by J. Loseth | Nov 26, 2005 | Story |
This is it, lads. Weâ€™ve done it. The future of dating is now.
Forget all those phony hookup services, the holodates, the matchmakers. Weâ€™ve discovered what your problem was all along. You donâ€™t need to find the right girl, mate. Not anymore. Thatâ€™s a thing of the past. You need to find the right you.
Itâ€™s taken decades of surveys and analyses and precision research, but we have finally figured out that mystical ideal: what girls like. Brace yourselves, gents. This oneâ€™s a doozy.
Girls like assholes.
I know youâ€™ve heard this one before, and it didnâ€™t work, did it mate? Well, thatâ€™s because you didnâ€™t understand it the right way. Sure, we all know nice guys finish last, but assholes tend to get left in the end, tooâ€”unless theyâ€™re just the right kind of assholes.
Now, I wonâ€™t deceive you blokes. This ainâ€™t easy. You canâ€™t be an all-out fucker and expect a girl to like you. There is a certain type, a certain formula: the thing all women secretly want. They want just enough asshole to keep their lives exciting, to make â€˜em think theyâ€™ve got work to do, but not enough douchebag to bugger off with some other chick in a shorter skirt.
Being an asshole takes care and talent. You need just enough cruelty to make â€˜em hurt, and just enough kindness to make â€˜em simper at you afterwards. You need to play the game, boys. Itâ€™s all in the game.
So how do you do it? Ay, thereâ€™s the rub. Let me tell it to you straight: if you donâ€™t already know it on your own, youâ€™re never gonna. Itâ€™s just that simple. What you need, my friends, is some way to know when enough is enough and when itâ€™s not. What you need is this little miracle.
See it? Barely visible to the naked eye, but with more computing power than your entire cubicle. This little guy takes information directly from your brainwaves and figures out just how you should react. Itâ€™s like having that proverbial angel on your shoulderâ€”or devil, boys, take your pickâ€”to tell you just what to do. Doesnâ€™t even need surgery.
Youâ€™ll have just the right formula, just the right mix: enough asshole to make a girl feel needed and enough humanity to convince her sheâ€™s done her job. And if youâ€™ve got the unfortunate habit of being a nice guy at heart? All the better. You can go back to your goody-two-shoes ways once the prize is won. All you have to do is take the miracle bug out of your ear and hide it away. Itâ€™s that simple.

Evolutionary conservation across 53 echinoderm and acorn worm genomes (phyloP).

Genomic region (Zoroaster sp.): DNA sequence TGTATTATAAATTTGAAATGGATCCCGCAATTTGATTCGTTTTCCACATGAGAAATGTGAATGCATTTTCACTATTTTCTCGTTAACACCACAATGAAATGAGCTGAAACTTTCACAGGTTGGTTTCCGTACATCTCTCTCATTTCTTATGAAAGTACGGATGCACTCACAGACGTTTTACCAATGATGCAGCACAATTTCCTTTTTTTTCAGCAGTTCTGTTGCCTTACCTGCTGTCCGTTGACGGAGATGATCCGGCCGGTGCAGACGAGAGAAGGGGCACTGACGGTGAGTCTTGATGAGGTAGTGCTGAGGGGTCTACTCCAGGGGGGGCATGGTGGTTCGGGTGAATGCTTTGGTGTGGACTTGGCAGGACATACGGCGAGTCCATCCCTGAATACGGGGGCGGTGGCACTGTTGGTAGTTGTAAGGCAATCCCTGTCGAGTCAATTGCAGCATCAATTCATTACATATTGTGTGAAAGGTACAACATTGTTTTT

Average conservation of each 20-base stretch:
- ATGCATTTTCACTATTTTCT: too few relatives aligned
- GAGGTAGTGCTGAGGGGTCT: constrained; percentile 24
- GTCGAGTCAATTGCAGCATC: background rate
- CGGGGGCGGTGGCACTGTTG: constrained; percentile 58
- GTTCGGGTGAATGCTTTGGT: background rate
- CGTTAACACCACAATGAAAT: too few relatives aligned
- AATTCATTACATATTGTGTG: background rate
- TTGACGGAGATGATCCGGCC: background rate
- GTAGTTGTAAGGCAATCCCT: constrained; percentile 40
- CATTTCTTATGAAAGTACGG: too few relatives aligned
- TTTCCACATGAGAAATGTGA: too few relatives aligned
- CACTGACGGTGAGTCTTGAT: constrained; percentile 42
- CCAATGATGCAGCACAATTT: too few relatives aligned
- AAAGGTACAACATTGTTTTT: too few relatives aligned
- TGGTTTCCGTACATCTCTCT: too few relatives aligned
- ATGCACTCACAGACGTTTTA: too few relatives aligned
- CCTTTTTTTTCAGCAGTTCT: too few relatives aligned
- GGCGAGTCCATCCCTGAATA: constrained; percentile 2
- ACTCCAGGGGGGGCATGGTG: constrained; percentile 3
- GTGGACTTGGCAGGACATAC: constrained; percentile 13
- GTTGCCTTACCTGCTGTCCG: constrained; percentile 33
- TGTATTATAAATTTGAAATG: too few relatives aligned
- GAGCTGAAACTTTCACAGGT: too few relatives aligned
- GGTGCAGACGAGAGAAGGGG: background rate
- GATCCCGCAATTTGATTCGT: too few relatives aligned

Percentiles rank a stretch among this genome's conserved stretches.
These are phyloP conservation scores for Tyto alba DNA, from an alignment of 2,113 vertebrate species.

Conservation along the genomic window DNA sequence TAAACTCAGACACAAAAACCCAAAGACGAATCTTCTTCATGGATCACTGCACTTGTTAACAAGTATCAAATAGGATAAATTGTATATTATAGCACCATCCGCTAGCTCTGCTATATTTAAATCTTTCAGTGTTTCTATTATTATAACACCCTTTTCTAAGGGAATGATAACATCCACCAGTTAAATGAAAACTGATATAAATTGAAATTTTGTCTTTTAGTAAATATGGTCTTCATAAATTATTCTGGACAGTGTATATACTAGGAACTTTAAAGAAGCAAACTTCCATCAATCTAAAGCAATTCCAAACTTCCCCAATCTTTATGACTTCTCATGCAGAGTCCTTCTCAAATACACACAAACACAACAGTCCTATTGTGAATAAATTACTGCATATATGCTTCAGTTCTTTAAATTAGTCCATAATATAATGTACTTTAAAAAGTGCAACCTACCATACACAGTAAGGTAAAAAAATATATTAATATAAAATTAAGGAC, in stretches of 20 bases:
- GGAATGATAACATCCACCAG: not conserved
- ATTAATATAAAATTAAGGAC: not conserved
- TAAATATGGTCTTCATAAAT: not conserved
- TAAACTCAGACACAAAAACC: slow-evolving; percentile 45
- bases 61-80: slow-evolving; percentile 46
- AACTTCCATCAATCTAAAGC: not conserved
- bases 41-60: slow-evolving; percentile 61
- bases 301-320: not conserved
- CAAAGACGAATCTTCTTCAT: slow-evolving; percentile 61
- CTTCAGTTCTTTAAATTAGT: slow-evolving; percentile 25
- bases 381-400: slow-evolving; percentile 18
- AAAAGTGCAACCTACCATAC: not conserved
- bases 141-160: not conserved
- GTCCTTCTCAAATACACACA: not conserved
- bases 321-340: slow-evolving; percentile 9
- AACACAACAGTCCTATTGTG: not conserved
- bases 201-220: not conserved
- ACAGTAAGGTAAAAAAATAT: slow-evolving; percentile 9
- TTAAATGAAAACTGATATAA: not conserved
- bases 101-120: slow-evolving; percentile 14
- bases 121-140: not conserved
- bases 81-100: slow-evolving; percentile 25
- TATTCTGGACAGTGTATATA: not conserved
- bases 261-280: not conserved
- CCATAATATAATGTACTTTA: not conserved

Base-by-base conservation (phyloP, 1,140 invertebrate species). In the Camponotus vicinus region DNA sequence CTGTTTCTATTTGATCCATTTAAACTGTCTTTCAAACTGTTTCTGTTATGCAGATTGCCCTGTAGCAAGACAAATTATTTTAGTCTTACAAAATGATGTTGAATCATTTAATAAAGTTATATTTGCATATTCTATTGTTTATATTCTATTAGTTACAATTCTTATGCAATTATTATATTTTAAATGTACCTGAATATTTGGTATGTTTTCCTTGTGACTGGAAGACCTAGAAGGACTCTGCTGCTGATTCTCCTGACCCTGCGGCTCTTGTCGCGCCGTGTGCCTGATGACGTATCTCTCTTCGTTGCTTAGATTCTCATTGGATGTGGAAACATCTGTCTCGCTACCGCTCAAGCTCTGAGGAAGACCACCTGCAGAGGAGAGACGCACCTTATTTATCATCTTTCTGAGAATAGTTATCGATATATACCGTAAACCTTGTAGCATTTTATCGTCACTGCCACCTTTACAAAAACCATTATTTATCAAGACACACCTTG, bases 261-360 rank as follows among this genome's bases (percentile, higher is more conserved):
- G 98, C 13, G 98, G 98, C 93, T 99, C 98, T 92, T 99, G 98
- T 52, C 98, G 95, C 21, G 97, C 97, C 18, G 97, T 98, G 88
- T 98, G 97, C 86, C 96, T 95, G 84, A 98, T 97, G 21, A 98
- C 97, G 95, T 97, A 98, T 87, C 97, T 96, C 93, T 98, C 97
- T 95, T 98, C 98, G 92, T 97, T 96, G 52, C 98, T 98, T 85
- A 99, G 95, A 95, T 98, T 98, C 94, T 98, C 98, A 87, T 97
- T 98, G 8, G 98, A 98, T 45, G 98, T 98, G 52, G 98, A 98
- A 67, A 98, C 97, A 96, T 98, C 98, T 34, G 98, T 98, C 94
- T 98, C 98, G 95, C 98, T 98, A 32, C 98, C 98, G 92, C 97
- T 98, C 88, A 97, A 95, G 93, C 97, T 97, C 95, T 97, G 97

But youâ€™ve got to start somewhere, gents. Youâ€™ve got to start somewhere. Now, I know the trick. I can show you the way.
But itâ€™s gonna cost you.
by Jared Axelrod | Nov 25, 2005 | Story
Autumn was ending the day the man who carried no name wandered into the village of Plum Rose. Nearly bent double by the pack upon his back, the stranger nevertheless moved with a fluidity and grace that immediately drew attention in the dusty township. Children watched from hidden places and whispered, “Ronin” to each other, and if the same thought crossed the minds of the adults, they held their tongues.
Indeed, it was not until the man unloaded his burden that the adults allowed themselves to speak the word their children used without reservation.
The first thing the man removed from his bundle was this: a small box of lacquered wood and paper that his deft hands unfolded into a waist-high table. Also brought out was a second box, larger that the first, and made of metal. It proudly displayed a funnel once unfolded, as well as a revolving bottom and a hand-crank that needed to be attached separately. A third box was carefully manipulated by the man’s rough hands, and once unfolded it also required nozzles and pipes to be screwed in. Though the burlap sack the man had carried upon his back was still filled to bursting, he did not pull any other wonder out of it. Instead, he merely displayed it’s contents to townsfolk who had gathered.
Within the dusty burlap, in their pristine, pale green glory, laid a prize worth more than gold, more than silver. For when the man who carried no name had come to the town known as Plum Rose, he brought with him coffee beans.
He called for fire, and it was brought to him. He called for water, and this element too was collected and laid in front of him. The village of Plum Rose was not a wealthy one, a villager could find himself enjoying and perhaps even preferring the synthetic meat and beer that made up his diet. But coffee was more than the stacked molecules that made it, and as such, synthetic coffee was tolerated, but never enjoyed. Only the Magistrate enjoyed coffee, his imported beans and personal barista bought with the broken backs of the villagers.